Salt was stored in the shed and then moved to the packaging building by multiple conveyor systems. One ran to the top floor to harness gravity — the salt was packed as it descended downward. Multiple vast piles of salt towered dozens of feet into the air, which required other invisible solutions, according to the city’s landmark designation report, published in April 2021.
“Each section of the shed was completed as a large, reinforced concrete bulkhead, with steel tie rods encased in eight inches of concrete beneath the interior maple floor,” the report notes. “The tie rods helped to keep the side walls from otherwise pushing apart.”
Golden said he found the initial condition of the site both challenging and inspiring.
“It was in the original abandoned state,” he said. “It was full of machinery and steel and lifts and things they left there. We were pulling stuff out of there for a year, as well as mounds and mounds of salt — it was packed with salt.”
Rusted-out equipment and enough salt to provide decades of margaritas aren’t exactly workable theater decor, but the development team was intent on keeping as much of the site as was viable. According to Golden, the aim was “showing the life it had in the past, where you can see the layers of what happened in the ‘20s to the ‘50s to the ‘70s, and this is what we did — while putting in all-new mechanicals so that it operates as a functionally new building.”
The developers sought landmark status from the city for the complex, which was granted in 2021. They intended to make as much use of the site as possible. The former East storage shed, condemned by the city, was largely demolished in 2020, but the rest of the buildings are being renovated.
Some elements such as the roof couldn’t be retained, though.
“The roof system looked like corrugated metal,” Crawford said. “It was actually a cement and asbestos product called Transite. You can’t really buy an asbestos roof now, and if you could, you wouldn’t want to put it over an entertainment venue.”
Crawford said it was replaced by a manufactured roof panel system consisting of an insulated core sandwiched between inner and outer faces composed of sheet metal.
“The system is relatively lightweight and does not require reinforcing the existing steel trusses that are a character-defining feature of the shed’s interior,” he said.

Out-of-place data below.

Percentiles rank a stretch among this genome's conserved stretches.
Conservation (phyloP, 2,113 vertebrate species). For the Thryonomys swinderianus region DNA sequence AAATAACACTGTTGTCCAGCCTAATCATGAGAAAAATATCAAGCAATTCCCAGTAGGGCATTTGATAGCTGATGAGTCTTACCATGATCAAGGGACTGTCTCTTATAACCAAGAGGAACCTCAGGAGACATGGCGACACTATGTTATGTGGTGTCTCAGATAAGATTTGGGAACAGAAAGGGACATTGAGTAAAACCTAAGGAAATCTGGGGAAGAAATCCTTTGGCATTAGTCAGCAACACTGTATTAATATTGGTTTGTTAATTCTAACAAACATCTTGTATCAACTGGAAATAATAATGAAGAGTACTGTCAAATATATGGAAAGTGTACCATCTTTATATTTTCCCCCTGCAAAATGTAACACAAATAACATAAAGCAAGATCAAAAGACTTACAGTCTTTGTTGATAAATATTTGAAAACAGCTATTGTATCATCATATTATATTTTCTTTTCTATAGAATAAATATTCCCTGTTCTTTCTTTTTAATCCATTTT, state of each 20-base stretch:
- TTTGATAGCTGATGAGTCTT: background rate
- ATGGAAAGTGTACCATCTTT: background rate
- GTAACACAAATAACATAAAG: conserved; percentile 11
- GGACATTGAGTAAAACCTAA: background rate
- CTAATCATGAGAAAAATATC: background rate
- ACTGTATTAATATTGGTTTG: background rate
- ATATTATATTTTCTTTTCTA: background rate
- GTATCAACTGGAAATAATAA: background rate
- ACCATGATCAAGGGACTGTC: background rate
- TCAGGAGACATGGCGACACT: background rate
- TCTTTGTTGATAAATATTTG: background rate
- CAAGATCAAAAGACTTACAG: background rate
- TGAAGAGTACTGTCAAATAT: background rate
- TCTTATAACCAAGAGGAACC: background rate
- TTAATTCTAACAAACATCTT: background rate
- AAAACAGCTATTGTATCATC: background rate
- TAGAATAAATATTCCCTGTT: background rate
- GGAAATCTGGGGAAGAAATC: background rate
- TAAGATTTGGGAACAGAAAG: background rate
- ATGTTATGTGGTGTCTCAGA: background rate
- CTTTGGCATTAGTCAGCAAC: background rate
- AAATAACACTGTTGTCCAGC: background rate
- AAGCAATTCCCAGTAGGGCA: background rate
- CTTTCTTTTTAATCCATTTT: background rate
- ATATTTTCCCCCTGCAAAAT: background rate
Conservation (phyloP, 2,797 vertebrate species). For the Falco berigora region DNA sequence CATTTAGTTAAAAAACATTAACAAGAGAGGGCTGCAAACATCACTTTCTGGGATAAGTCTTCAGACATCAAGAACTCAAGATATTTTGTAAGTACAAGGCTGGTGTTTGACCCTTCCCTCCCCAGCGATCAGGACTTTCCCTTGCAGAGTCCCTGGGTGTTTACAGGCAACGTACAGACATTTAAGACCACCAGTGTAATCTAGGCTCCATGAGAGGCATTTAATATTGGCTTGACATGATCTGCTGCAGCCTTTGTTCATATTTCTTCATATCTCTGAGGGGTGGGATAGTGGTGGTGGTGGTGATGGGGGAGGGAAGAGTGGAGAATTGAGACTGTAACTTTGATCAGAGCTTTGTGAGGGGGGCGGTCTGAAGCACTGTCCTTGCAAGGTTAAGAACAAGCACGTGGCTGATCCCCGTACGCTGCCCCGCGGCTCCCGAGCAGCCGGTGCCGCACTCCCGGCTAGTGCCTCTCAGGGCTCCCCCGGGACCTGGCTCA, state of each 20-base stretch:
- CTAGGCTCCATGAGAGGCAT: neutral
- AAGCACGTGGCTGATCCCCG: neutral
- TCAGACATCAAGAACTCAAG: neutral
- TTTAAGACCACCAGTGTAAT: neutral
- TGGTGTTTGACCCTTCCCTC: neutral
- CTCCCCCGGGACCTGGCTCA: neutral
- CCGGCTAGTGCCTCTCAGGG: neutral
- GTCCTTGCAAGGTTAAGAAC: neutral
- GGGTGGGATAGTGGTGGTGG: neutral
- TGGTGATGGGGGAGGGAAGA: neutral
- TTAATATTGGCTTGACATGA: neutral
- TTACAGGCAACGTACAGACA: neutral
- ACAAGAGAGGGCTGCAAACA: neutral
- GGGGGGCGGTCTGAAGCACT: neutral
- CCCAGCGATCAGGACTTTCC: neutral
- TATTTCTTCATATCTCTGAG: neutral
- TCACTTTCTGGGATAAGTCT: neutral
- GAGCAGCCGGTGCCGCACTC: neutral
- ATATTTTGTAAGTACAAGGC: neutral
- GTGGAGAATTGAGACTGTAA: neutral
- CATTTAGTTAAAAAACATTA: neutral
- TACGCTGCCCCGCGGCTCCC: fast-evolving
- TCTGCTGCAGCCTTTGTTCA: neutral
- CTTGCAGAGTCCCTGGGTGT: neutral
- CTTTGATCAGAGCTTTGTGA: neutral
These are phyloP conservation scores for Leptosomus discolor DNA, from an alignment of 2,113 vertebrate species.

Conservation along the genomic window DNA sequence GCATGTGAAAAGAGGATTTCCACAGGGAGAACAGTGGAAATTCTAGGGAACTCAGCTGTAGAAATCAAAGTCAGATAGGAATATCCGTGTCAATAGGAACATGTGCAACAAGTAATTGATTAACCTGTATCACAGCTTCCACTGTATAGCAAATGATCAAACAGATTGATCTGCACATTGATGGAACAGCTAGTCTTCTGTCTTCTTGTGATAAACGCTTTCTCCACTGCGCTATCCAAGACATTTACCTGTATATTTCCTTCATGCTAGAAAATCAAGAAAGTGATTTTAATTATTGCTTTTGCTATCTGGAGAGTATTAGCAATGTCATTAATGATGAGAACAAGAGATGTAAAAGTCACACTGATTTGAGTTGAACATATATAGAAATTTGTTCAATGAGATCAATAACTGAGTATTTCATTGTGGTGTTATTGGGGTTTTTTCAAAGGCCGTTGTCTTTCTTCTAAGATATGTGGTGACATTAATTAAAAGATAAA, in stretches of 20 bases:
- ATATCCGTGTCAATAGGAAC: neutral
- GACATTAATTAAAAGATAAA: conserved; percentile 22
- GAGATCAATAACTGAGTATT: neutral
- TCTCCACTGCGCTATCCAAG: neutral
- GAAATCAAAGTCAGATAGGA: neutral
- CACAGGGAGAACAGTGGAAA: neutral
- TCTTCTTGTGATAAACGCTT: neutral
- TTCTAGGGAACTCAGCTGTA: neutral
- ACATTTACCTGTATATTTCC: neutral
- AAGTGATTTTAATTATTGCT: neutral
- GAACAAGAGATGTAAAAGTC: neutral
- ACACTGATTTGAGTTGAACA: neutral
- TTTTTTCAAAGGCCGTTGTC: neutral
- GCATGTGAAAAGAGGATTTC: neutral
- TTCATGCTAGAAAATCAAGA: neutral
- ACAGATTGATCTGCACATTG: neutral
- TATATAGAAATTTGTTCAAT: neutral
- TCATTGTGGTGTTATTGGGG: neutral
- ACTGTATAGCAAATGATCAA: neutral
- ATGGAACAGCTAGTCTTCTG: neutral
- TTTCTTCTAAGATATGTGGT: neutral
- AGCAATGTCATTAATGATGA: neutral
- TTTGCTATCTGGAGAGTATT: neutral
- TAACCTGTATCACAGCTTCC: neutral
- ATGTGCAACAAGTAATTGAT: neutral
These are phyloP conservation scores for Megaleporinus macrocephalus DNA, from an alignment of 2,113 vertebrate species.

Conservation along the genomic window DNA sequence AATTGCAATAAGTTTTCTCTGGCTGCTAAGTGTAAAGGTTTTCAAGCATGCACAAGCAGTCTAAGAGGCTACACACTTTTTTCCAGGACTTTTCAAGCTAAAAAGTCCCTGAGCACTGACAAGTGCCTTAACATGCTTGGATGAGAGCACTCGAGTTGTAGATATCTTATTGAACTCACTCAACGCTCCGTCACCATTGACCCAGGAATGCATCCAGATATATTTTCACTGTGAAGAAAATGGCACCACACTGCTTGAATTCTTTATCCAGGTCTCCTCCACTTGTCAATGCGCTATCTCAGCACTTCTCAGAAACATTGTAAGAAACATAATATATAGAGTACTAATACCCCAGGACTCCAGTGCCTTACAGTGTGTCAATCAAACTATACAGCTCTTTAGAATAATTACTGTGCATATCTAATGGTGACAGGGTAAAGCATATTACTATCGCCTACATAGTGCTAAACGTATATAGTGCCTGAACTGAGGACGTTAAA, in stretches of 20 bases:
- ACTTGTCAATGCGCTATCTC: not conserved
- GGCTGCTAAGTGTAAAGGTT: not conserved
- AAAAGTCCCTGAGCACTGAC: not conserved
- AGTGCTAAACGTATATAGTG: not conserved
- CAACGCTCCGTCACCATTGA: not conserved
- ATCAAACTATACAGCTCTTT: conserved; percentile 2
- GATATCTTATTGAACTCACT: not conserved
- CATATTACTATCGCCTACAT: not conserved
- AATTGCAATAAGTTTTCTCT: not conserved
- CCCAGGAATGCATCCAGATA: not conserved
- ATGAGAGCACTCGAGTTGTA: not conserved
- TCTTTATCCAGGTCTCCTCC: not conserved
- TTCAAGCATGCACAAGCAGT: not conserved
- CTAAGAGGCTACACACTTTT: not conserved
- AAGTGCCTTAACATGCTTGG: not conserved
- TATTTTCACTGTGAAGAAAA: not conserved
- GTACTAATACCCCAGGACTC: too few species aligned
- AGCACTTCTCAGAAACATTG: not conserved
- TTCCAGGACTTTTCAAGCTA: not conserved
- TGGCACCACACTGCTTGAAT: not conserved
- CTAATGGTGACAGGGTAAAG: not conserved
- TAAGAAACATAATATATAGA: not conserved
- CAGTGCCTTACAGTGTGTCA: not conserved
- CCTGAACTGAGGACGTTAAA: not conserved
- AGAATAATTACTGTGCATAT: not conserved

While the open-span Salt Shed is ideal for concert use, it still needed plenty of work. The developers inserted elevators and other new mechanicals inside the site, as well as seating boxes and concert and stage infrastructure.
“Trying to keep the shed intact, we developed a plan to utilize the interior as best we could,” Golden said. “We had to make compromises a little bit on maximizing seating to create a space that really was more like being in the old salt shed.”
Salt works wonders at preserving food, but not metals. The steel truss holding up the shed had been substantially corroded by the material it was designed to shield. While much of that was replaced, Golden was intent on retaining whatever he could.
“We really took a painstakingly architectural approach to the shed itself, and we either restored or structurally enhanced the shed and its lattice steel structure,” he said.
Jeffrey Policky, an architect associate at HBRA, said the main difficulty his firm faced on the project was working around the building’s historic steel trusses.
“Keeping as much of the existing steel, concrete and brick allows the Salt Shed to be a unique space to experience music, and it also speaks to the former industrial use of the surrounding neighborhood,” he said. “While it’s the most interesting, the structure of the shed also became the most difficult challenge. As the grandstand rises in height to accommodate views of the stage, it engages the existing trusses and roof plane. Care was needed to avoid blocked sightlines and to allow headroom clearance underneath the steeply sloping roof.”